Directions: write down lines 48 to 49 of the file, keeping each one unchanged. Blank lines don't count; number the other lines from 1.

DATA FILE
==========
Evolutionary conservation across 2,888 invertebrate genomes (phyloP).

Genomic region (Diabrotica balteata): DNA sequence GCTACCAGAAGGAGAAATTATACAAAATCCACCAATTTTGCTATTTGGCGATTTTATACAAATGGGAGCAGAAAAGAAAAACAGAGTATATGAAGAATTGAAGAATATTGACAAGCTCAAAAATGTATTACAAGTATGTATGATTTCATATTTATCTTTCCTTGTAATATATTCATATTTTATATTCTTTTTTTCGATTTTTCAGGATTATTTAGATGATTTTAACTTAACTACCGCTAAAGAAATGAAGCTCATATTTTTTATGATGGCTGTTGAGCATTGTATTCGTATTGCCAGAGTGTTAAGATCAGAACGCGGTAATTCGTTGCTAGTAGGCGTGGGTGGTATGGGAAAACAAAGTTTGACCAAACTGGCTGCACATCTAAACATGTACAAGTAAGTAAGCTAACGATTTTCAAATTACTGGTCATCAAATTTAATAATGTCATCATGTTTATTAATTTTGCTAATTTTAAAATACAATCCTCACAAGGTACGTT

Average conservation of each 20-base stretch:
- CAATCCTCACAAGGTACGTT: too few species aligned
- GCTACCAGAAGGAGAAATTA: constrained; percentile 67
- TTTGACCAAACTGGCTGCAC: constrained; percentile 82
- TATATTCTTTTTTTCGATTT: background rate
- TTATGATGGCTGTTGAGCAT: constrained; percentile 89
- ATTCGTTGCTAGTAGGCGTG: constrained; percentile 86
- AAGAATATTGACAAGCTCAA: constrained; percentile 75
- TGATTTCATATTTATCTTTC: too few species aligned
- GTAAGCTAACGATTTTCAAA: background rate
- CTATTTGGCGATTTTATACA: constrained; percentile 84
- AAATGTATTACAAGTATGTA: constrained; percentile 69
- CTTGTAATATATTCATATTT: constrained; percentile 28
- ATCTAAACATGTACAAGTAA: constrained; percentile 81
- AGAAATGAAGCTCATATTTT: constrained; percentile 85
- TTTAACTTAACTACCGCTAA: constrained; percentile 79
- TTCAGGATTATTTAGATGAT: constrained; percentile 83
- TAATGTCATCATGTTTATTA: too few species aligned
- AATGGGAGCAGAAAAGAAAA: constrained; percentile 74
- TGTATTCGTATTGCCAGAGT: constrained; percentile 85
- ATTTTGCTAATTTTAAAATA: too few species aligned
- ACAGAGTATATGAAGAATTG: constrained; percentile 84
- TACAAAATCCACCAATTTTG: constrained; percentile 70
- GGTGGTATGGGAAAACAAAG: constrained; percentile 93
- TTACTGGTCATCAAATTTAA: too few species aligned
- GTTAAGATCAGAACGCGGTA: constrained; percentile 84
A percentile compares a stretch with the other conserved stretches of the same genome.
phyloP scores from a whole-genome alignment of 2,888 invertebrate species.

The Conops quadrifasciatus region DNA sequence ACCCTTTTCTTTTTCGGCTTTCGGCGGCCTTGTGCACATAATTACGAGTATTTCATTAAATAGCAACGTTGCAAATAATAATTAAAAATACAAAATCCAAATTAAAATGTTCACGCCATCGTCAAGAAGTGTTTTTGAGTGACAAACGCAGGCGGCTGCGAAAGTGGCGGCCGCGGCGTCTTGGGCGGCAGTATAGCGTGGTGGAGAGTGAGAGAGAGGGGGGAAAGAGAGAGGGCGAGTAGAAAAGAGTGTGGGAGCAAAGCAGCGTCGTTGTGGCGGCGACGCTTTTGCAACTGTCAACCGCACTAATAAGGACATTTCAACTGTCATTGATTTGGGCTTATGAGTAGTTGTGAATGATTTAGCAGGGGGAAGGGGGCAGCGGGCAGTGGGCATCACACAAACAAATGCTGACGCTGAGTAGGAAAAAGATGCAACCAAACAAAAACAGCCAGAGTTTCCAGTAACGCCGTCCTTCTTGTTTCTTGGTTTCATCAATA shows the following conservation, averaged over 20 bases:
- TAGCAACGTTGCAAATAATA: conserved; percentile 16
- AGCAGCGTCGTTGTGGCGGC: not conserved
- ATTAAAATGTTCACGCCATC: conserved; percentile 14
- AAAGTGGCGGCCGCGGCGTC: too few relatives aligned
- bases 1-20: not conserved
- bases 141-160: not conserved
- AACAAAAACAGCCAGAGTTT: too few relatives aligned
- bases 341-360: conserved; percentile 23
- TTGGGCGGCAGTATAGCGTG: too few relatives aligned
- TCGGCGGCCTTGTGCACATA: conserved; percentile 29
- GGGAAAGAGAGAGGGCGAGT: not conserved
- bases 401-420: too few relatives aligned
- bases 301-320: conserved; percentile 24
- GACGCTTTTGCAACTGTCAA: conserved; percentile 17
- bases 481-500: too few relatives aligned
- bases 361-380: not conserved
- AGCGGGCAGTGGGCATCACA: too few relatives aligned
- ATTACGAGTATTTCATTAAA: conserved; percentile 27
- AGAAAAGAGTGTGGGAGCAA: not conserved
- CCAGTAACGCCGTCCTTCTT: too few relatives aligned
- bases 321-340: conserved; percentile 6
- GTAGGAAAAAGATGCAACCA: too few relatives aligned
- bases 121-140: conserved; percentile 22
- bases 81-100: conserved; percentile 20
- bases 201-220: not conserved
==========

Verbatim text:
- AGCGGGCAGTGGGCATCACA: too few relatives aligned
- ATTACGAGTATTTCATTAAA: conserved; percentile 27